April 2010
Volume 51, Issue 13
ARVO Annual Meeting Abstract  |   April 2010
Korean Americans and Diabetes Awareness
Author Affiliations & Notes
  • J. Song
    Integrative Biology, University of California, Berkeley, California
  • G. Wu
    Ophthalmology, Stanford University School of Medicine, Stanford, California
  • S. Singh
    Medicine, Christian Medical College, Ludhiana, India
  • B. Ha
    Biological Sciences, University of California, Davis, California
  • L. Hughes
    Health Sciences, University of California, Santa Cruz, California
  • Footnotes
    Commercial Relationships  J. Song, None; G. Wu, None; S. Singh, None; B. Ha, None; L. Hughes, None.
  • Footnotes
    Support  None.
Investigative Ophthalmology & Visual Science April 2010, Vol.51, 2086. doi:
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      J. Song, G. Wu, S. Singh, B. Ha, L. Hughes; Korean Americans and Diabetes Awareness. Invest. Ophthalmol. Vis. Sci. 2010;51(13):2086.

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      © ARVO (1962-2015); The Authors (2016-present)

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Diabetes Mellitus(DM) is the leading cause of blindness for Americans aged 20 to 65 years. Approximately 21 million people have diabetes in the US, but 6.3 million are undiagnosed. Asian Americans comprise 4% of the US population (11.9 million), of which 11%(1.2 million) are Korean Americans. Compared to their Caucasian peers, Asian Americans are more likely to acquire DM due to their high adiposity per body mass index. Korean Americans have a distinctive language and culture, different from other Asian subgroups. Public health research shows that Korean Americans are ranked lowest in utilizing health care. Patient health literacy plays a role in health outcome. It is important to know if Korean Americans have specific health literacy needs from the American medical system.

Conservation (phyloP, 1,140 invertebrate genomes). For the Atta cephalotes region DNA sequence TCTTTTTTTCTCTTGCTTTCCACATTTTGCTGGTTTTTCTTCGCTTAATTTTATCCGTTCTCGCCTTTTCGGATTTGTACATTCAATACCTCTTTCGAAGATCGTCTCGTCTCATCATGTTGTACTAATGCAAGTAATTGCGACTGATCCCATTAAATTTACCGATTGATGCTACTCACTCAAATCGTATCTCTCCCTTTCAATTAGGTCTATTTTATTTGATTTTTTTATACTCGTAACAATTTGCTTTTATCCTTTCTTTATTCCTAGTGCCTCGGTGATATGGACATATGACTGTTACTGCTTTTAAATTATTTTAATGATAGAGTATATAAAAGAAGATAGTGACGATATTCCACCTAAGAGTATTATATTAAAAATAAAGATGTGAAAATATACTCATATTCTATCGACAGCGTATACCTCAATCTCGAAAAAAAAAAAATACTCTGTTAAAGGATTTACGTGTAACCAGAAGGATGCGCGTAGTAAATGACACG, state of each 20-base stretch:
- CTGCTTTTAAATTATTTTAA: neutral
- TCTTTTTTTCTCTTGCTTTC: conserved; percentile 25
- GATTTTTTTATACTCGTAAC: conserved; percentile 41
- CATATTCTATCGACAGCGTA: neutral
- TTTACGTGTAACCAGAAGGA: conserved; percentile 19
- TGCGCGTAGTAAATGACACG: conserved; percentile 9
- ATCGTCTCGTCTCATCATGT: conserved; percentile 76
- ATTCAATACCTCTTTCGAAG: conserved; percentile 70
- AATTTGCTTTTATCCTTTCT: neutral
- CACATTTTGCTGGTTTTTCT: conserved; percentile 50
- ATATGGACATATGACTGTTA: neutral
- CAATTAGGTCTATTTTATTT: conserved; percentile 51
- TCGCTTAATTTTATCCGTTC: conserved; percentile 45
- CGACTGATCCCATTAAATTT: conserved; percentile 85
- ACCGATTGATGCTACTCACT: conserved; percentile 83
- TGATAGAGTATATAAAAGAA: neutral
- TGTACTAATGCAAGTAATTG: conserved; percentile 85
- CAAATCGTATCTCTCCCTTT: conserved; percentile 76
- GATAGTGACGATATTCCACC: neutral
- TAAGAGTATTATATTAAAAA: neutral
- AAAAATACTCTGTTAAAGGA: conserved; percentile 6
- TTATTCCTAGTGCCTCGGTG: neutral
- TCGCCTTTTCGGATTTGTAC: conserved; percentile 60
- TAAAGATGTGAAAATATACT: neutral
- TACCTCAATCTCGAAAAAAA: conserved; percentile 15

Use of a questionnaire (QN) to assess the knowledge of DM in the Korean American(K) population and Caucasians(C) in Northern California.


Participants were given a QN about diabetes, risk factors, and treatment. The QN was distributed at Korean churches, food markets, and schools. QN was translated into Korean.


288 QN were analyzed: 143 KQN (avg age=40.7yrs±19.9) and 144 CQN (avg age=37.4yrs±18.2). Age matched participants of 128 pairs: Fewer K (65.6%) than C (85.2%) knew that weight loss is beneficial to diabetes (p<0.0003). Of note, fewer K(78.9%) had MD visits in the past 2 years vs C(92.2%)(p<0.002); fewer K(67.2%) vs C(78.9%) visited EyeMD or optometry(OD) in the past 2 years (p<0.04).  


Compared to Caucasians, Korean Americans do not see doctors or eye care practitioners as often, and are less aware that weight loss is is related to diabetes care. In this study, the relative lack of knowledge about diabetes highlights the need of targeted public education initiatives for Korean Americans.

Keywords: diabetes • clinical (human) or epidemiologic studies: health care delivery/economics/manpower • diabetic retinopathy 

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